This is the history of resistance that city officials chose to uncork when they installed their appointed principal, Marissa Velasquez, on August 6.

Students quickly took action. On August 15, nearly the entire school boycotted the new principal and her choice to replace Advanced Placement classes with remedial courses taught by first-year, substitute teachers, by sitting down in front of their lockers for five class periods. Meanwhile, parents–disenfranchised from determining policy at their own school by the Appointed Local School Council which dictates hiring and firing choices–demanded a meeting with the West Side High School Network.

August 23 meeting
(at which
the community was initially prohibited from attending
) began with a powerpoint presentation misrepresenting SoJo’s test scores and ended with the installed principal scurrying away, after she tried to justify her censorship of a student leader at the school’s traditionally participatory Town Hall assemblies. Velasquez explained that she didn’t want SoJo senior Rocio Meza to read The Voice, a poem by (CPS alumnus) Shel Silverstein, because Meza “wanted to use it as a political platform”. The crowd promptly
excused Velasquez
from her own “platform” that night with chants of “Where’s the justice in Social Justice?” and “We were born out of struggle – the struggle continues!”

The next day, Hogan and Sangha (with one teacher on maternity leave, the school’s only active English instructors, as well as being among the founders of the school) were escorted by security to the new principal’s office, where they were laid off–supposedly for “economic reasons”. Suspecting this was actually retaliation for the pair’s union activity, CTU challenged the dismissals with multiple grievances and an unfair labor practices charge; the principal was forced to reverse the firings a week later. Both teachers are now back in the classroom at SoJo, but the previous changes to the school remain.

Students met this partial victory in stride, announcing a second major action for Friday, August 31: a bilingual rally and march through the neighborhood, followed by a press conference where they announced their five demands:

  1. “Rewind to August 6” with all original teachers, classes, and principal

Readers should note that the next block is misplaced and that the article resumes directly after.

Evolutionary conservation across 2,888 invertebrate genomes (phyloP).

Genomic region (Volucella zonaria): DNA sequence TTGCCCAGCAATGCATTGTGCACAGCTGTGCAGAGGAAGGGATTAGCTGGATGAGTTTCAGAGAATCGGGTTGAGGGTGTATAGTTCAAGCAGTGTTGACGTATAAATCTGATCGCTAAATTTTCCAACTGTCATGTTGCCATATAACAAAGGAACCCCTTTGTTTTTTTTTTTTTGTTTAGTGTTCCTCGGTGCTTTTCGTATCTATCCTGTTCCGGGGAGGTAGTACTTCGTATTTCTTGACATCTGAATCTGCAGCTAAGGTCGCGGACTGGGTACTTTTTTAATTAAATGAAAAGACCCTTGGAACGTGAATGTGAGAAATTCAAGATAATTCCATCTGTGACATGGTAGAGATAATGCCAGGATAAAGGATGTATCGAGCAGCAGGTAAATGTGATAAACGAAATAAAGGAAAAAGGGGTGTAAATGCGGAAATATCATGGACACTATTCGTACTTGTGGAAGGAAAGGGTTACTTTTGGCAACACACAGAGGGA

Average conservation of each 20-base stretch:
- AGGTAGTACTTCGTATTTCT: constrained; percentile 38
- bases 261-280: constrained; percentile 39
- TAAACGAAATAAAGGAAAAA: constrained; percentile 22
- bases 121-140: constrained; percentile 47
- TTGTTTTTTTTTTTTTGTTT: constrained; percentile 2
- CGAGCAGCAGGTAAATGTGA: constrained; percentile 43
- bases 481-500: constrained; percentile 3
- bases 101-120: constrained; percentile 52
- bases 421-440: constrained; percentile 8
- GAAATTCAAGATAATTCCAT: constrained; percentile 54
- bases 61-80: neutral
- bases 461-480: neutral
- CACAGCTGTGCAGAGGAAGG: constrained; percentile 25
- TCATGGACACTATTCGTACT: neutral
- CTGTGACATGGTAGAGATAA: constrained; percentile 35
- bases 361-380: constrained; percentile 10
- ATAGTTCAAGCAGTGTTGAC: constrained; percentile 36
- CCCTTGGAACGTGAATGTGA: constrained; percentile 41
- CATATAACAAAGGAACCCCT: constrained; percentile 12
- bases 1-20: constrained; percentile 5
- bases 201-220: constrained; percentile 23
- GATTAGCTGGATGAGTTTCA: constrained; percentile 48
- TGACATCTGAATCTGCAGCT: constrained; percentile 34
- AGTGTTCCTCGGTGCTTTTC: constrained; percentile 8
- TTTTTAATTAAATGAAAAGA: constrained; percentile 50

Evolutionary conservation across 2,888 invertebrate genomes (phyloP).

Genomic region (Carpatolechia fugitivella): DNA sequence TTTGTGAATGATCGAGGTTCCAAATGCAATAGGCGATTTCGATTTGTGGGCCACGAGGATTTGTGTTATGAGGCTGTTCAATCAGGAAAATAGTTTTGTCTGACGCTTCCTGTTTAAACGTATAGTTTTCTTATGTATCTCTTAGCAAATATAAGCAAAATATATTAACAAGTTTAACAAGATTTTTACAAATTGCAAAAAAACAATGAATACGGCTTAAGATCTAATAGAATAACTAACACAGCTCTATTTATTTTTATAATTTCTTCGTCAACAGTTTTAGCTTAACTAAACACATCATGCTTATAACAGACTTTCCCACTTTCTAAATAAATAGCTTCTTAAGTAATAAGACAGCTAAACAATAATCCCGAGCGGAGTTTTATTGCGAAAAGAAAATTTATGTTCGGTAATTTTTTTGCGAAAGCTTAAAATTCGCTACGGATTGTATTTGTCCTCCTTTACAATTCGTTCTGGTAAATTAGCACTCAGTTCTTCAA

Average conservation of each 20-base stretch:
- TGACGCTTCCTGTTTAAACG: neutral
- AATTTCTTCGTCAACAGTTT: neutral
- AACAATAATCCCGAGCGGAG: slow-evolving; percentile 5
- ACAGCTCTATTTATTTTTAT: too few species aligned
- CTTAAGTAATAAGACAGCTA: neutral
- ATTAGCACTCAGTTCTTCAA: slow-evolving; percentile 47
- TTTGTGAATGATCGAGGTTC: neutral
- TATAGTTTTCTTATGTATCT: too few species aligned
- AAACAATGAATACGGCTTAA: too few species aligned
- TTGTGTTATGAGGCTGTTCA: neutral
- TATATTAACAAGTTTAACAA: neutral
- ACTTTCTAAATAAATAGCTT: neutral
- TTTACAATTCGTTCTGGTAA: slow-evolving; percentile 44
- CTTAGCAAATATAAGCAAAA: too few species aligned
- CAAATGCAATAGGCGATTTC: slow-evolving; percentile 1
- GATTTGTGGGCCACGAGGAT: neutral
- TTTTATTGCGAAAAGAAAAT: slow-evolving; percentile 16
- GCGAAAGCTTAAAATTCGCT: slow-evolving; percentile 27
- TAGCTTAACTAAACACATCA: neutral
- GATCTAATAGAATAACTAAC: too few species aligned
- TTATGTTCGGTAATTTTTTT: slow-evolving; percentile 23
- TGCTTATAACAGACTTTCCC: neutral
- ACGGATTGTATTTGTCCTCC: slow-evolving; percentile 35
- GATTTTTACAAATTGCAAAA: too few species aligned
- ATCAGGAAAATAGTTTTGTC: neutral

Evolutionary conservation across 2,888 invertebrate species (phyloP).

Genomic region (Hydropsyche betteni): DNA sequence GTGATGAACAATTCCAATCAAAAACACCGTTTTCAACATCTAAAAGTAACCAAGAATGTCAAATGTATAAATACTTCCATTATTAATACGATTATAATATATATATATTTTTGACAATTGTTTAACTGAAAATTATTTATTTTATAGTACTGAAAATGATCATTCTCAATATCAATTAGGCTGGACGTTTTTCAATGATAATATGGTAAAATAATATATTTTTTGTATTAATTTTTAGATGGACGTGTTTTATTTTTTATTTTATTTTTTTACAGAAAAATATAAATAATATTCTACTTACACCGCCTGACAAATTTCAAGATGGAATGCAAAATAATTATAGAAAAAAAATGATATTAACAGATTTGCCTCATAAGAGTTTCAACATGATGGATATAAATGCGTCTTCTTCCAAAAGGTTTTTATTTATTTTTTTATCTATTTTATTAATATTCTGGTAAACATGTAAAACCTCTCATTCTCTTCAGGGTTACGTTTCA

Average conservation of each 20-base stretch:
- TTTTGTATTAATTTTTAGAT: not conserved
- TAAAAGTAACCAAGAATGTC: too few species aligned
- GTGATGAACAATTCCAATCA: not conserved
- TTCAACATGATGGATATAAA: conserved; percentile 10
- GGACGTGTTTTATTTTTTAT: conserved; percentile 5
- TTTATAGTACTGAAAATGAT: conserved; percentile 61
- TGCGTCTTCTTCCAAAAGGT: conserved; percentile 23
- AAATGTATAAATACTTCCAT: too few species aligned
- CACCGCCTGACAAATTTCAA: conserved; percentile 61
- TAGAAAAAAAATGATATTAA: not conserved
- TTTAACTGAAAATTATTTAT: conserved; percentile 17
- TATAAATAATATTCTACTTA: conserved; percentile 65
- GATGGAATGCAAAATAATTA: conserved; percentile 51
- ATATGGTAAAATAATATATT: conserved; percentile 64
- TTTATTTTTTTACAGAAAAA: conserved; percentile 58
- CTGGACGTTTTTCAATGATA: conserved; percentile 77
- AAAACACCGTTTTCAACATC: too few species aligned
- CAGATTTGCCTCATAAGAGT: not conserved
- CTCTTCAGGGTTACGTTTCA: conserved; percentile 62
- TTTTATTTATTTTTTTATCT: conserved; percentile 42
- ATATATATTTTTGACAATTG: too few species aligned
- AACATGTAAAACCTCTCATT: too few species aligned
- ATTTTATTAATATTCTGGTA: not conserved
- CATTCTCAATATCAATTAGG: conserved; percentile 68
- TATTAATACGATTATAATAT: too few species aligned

2. Replace the Appointed Local School Council to an Elected Local School Council; community decision over the school principal
  3. Contracts for all teachers and principals at all four schools on the Little Village/Lawndale Campus (along with SoJo, the school contains World Language High School; Infinity Math, Science and Technology High School; and Multicultural Academy of Scholarship or MAS)
  4. No retaliation for student action
  5. Apology from the CPS Network

The march encompassed nearly the entire student body of SoJo, as well as parents, students from World Language High School, and even SoJo alumni who wore their graduating class t-shirts. Carolina Gaete, one of the hunger strikers who fought for the school, addressed the crowd:

    Sometimes, you need to be a little crazy. And sometimes you need to say, “change only happens when we make it happen.” So I’m here to say, as one of the people here who went on hunger strike: we are so, so, so very proud of you. You are that seed that was planted which has flourished into beautiful, beautiful flowers. And, that is now willing to stand up and fight for your rights to quality education.

    I want to say from the bottom of my heart that you have given us a lesson in courage. When some people are scared to stand up, you have stood up. Know that we are here for here, we’ve got your back, anything you need we are here for you. We stand in solidarity with you. We know that this struggle may not be won in one day or two days. But know that your voice will be heard, and it’s already being heard. I thank you for that, and I thank you for standing up for the children that are coming behind you.

    We were born out of the struggle, the struggle continues! I love each and every one of you!